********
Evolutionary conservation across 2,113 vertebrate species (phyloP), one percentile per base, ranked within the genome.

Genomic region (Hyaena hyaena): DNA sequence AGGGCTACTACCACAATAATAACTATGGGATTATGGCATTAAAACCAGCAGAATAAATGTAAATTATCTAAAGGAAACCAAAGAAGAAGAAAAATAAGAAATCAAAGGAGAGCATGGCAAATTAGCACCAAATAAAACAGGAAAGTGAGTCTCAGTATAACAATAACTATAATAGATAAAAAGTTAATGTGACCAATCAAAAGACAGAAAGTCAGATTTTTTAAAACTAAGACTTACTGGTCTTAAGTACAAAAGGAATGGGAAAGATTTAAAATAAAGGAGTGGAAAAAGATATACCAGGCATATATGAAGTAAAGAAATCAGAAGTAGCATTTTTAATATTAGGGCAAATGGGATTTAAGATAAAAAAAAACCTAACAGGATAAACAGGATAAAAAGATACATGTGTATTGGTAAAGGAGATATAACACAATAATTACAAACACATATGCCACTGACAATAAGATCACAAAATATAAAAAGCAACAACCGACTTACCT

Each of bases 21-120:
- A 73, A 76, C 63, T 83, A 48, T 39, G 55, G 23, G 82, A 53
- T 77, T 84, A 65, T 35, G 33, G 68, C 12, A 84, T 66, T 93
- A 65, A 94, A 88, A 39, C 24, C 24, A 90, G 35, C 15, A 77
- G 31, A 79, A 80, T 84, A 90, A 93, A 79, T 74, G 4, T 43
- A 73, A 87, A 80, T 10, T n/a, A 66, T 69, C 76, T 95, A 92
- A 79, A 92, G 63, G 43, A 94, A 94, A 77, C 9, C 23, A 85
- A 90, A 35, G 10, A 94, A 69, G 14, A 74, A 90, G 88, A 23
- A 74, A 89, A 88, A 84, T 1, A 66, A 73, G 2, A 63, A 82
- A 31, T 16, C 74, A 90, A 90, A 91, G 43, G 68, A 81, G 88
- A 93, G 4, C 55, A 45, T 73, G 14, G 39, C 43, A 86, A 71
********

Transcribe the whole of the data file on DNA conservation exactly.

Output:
Evolutionary conservation across 2,113 vertebrate species (phyloP), one percentile per base, ranked within the genome.

Genomic region (Hyaena hyaena): DNA sequence AGGGCTACTACCACAATAATAACTATGGGATTATGGCATTAAAACCAGCAGAATAAATGTAAATTATCTAAAGGAAACCAAAGAAGAAGAAAAATAAGAAATCAAAGGAGAGCATGGCAAATTAGCACCAAATAAAACAGGAAAGTGAGTCTCAGTATAACAATAACTATAATAGATAAAAAGTTAATGTGACCAATCAAAAGACAGAAAGTCAGATTTTTTAAAACTAAGACTTACTGGTCTTAAGTACAAAAGGAATGGGAAAGATTTAAAATAAAGGAGTGGAAAAAGATATACCAGGCATATATGAAGTAAAGAAATCAGAAGTAGCATTTTTAATATTAGGGCAAATGGGATTTAAGATAAAAAAAAACCTAACAGGATAAACAGGATAAAAAGATACATGTGTATTGGTAAAGGAGATATAACACAATAATTACAAACACATATGCCACTGACAATAAGATCACAAAATATAAAAAGCAACAACCGACTTACCT

Each of bases 21-120:
- A 73, A 76, C 63, T 83, A 48, T 39, G 55, G 23, G 82, A 53
- T 77, T 84, A 65, T 35, G 33, G 68, C 12, A 84, T 66, T 93
- A 65, A 94, A 88, A 39, C 24, C 24, A 90, G 35, C 15, A 77
- G 31, A 79, A 80, T 84, A 90, A 93, A 79, T 74, G 4, T 43
- A 73, A 87, A 80, T 10, T n/a, A 66, T 69, C 76, T 95, A 92
- A 79, A 92, G 63, G 43, A 94, A 94, A 77, C 9, C 23, A 85
- A 90, A 35, G 10, A 94, A 69, G 14, A 74, A 90, G 88, A 23
- A 74, A 89, A 88, A 84, T 1, A 66, A 73, G 2, A 63, A 82
- A 31, T 16, C 74, A 90, A 90, A 91, G 43, G 68, A 81, G 88
- A 93, G 4, C 55, A 45, T 73, G 14, G 39, C 43, A 86, A 71